Poland – Since February 26, the newspaper Gazeta Wyborcza has been making numerous revelations about the CEO of the Polish oil company PKN Orlen. Orlen, a former state company, remains 27% state-owned, and the government of Mateusz Morawiecki therefore had a decisive influence on the appointment of a former mayor of a municipality with a population of less than 5,000, and a member of the governing Law and Justice party (PiS), to head one of the country’s most important companies. Daniel Obajtek had a meteoric career after PiS came to power in the fall of 2015.
In November of that year, he became head of the Agency for the Restructuring and Modernization of Agriculture (ARiMR). In July 2016, he became chairman of the supervisory board of Polish oil company Lotos’ biofuels subsidiary, before being appointed head of Polish energy group Energa S.A. in March 2017, and finally of PKN Orlen, Poland’s oil market behemoth, in February 2018. Under the leadership of Obajtek, Orlen has acquired Energa and is about to do the same with its Polish competitor Lotos. But the Polish oil company is not content with consolidating the energy market, as it has also acquired the Ruch press distribution and sales network, and announced in early December the purchase of the Polska Press group from its German owner. The takeover, which will make it possible to “repolonize” the Polish regional press, has caused some of the opposition to cry foul and sparked a great deal of criticism abroad, as some see it as an attempt to put the newspapers concerned (20 regional newspapers out of 24, as well as specialized publications and websites) in the service of PiS.
The deal in fact fulfills PiS’ promise that it would partly “repolonize” the Polish media market, where foreign, and especially German, groups have a strong presence. That leads commentators to say that Orlen’s CEO has the full confidence of PiS party leader Jarosław Kaczyński, and that after five and a half years of PiS governments he enjoys more power and influence than a government minister. So much so that in January and February it was rumored that the CEO of PKN Orlen might soon replace Mateusz Morawiecki as head of the Polish government, even though Obajtek himself firmly denied the existence of such a plan.
But on February 26, the newspaper Gazeta Wyborcza, a medium that is very much opposed to PiS, published a series of recordings dating from 2009 from which it emerged that Daniel Obajtek, while he was mayor of Pcim, was at the same time managing a private company, which is prohibited by law and which he had denied under oath in the context of an investigation in which he had been implicated. Since then, Gazeta Wyborcza has been publishing new information almost daily about Obajtek’s past, about his allegedly compromising relations, including with mafia members, and about his assets, some of which the newspaper says he hid, as they exceed what his official income would normally have allowed him to acquire.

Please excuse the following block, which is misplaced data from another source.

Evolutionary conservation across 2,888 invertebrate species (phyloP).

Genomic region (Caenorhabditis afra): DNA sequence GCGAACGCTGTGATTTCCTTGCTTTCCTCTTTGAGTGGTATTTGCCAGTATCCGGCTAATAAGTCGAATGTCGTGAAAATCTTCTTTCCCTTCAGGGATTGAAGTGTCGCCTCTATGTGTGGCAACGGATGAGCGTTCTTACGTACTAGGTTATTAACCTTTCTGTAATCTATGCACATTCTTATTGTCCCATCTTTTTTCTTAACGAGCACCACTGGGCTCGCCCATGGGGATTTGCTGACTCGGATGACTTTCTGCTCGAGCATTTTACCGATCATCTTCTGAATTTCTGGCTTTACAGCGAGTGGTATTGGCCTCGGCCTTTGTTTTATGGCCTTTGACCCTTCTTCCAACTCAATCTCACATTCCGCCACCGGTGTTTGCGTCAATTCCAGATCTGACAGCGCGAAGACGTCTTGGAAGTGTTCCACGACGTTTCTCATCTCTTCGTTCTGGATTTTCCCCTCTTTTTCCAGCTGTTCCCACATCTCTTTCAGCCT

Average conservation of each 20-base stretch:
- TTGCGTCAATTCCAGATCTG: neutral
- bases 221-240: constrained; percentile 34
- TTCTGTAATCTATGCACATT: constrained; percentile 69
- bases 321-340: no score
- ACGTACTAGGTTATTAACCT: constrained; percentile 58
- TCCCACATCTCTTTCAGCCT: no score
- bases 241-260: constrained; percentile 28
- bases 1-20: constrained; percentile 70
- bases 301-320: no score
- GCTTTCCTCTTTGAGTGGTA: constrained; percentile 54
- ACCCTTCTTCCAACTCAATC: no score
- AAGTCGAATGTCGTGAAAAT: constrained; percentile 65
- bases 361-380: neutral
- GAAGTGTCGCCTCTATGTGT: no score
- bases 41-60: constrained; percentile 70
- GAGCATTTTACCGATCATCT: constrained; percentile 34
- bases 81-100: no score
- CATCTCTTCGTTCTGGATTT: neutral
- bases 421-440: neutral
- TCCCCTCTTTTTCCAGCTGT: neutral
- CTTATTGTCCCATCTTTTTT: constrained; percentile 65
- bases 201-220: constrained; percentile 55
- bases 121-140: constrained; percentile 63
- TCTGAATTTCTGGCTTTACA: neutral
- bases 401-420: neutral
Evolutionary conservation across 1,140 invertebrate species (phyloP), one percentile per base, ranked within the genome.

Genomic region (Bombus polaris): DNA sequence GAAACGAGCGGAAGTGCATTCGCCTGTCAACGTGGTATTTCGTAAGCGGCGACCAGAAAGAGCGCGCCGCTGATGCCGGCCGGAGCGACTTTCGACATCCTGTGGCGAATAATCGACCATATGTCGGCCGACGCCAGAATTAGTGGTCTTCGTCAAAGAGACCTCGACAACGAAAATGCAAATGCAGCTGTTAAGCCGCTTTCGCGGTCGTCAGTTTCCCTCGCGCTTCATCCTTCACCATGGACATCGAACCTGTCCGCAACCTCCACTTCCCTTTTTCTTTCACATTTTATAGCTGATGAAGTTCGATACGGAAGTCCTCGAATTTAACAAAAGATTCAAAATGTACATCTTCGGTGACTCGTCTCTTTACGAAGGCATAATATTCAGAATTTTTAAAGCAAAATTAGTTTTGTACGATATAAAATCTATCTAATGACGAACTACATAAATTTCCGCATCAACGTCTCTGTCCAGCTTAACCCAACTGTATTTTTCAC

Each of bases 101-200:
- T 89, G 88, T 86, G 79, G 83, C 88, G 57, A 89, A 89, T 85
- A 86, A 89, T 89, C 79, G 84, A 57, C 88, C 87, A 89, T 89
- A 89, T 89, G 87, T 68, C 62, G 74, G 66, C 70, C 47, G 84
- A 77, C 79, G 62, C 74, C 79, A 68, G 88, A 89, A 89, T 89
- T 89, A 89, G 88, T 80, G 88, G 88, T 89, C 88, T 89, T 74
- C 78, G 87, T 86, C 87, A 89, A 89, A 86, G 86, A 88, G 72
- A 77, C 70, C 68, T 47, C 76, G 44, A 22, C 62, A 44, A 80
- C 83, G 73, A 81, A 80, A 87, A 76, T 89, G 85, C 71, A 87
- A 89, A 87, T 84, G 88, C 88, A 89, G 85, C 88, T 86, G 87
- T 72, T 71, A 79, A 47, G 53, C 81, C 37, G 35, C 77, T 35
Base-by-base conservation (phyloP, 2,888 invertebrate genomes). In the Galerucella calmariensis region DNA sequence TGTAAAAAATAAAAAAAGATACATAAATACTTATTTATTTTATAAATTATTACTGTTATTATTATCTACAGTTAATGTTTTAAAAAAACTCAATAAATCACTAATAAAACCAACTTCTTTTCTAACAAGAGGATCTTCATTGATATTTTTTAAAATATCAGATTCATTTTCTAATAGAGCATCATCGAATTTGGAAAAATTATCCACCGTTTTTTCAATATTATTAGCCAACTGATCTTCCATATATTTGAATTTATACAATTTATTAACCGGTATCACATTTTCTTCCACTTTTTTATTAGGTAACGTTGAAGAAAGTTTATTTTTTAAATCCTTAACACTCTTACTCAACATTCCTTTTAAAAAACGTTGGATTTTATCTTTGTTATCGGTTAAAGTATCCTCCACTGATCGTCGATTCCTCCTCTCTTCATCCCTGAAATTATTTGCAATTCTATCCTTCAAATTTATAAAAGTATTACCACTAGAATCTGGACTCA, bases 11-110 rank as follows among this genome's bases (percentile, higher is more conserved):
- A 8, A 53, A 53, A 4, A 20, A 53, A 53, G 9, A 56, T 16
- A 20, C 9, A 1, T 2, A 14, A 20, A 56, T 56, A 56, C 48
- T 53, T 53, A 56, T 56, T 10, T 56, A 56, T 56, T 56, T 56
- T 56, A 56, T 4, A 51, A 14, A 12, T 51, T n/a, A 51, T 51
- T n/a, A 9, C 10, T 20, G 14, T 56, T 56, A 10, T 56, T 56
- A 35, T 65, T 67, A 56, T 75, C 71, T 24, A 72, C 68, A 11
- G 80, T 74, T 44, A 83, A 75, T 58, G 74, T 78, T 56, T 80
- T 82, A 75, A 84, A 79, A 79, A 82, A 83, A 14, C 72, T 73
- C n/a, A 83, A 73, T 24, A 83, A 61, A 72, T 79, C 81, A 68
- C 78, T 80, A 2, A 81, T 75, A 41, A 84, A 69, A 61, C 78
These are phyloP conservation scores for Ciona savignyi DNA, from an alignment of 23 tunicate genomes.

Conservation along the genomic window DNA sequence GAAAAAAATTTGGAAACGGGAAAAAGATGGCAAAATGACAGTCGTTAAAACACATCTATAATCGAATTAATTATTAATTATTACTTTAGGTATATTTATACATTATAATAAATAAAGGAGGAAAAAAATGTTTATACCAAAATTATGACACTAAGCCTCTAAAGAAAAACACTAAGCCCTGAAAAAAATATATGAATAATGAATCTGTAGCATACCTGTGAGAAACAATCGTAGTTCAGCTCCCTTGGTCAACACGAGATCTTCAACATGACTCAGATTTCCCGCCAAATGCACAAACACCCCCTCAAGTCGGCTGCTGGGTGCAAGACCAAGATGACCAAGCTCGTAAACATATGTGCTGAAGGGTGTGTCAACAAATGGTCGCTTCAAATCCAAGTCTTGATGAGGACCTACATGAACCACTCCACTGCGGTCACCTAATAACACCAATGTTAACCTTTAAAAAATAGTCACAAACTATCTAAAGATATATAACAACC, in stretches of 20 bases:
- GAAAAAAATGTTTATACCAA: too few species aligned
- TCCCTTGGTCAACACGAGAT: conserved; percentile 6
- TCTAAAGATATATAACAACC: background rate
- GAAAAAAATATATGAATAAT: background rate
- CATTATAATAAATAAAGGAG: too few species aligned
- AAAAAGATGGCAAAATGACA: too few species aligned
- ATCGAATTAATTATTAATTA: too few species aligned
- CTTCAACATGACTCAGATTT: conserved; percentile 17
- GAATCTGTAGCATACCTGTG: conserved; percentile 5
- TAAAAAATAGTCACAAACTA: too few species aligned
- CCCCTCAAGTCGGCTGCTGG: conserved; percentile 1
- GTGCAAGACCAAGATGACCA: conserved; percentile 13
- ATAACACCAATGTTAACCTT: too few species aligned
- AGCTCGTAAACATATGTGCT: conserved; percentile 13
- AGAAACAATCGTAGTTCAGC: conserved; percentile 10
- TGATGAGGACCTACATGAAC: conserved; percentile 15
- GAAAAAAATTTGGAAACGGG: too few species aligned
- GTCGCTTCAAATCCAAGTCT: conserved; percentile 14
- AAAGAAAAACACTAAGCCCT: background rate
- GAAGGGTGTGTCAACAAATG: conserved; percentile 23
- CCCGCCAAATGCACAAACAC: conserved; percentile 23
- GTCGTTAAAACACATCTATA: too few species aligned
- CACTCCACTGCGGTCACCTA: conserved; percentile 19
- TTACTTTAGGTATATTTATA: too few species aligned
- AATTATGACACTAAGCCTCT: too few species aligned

Do we finally have THE Scandal, with a capital S, the one that will make it possible to get rid of PiS, as happened before to the post-communist SLD and to Tusk’s liberal PO?
For the time being, it is doubtful.
First of all, apart from the recordings published on February 26 which indeed show, in all probability, that Daniel Obajtek was breaking the law by running a private company on the sly when he was mayor of his town, the revelations by Gazeta Wyborcza are mostly information from prosecutor’s office investigations which were not successful for various reasons or in which Daniel Obajtek, once a suspect, was cleared, even though the newspaper argues that this was because of the protection he allegedly enjoyed from 2015. Orlen’s CEO, in response to the allegations about his assets, not only pointed out that he had been audited twice by the Anti-Corruption Bureau (the CBA, which confirmed the information) without any irregularities being found, the last time he was audited covering the period from 2013 to 2018, but in mid-March he asked for his assets to be audited again by the CBA to prove that he has nothing to hide. This audit is now under way.
The prosecutor’s office criticized Gazeta Wyborcza for presenting as real allegations that had been rejected by a court for lack of sufficient evidence. Without always making this clear to its readers, Gazeta Wyborcza also based some of its accusations against Obajtek on statements made by convicted persons who may have had an interest in lying and whose allegations were not accepted as reliable by the prosecution. In the article “How PiS cleared Obajtek”, Gazeta Wyborcza further claimed that Supreme Court cassation rulings from 2015 were politically motivated, even though this was several months before PiS won the parliamentary elections and more than two years before PiS reformed the Supreme Court. In a statement, the Supreme Court pointed out several false claims made by the newspaper.
This is not the first time that Gazeta Wyborcza has focused on a case that is supposed to compromise the PiS governments and has then been quickly shown not to be fully honest and reliable in its articles. If the attacks had come from another media outlet, perhaps they would have had a greater impact. Similarly, when the Civic Platform (PO) announces the creation of a parliamentary committee to investigate Obajtek, it is woefully lacking in credibility, given the far more serious scandals in which it was involved during the Donald Tusk governments.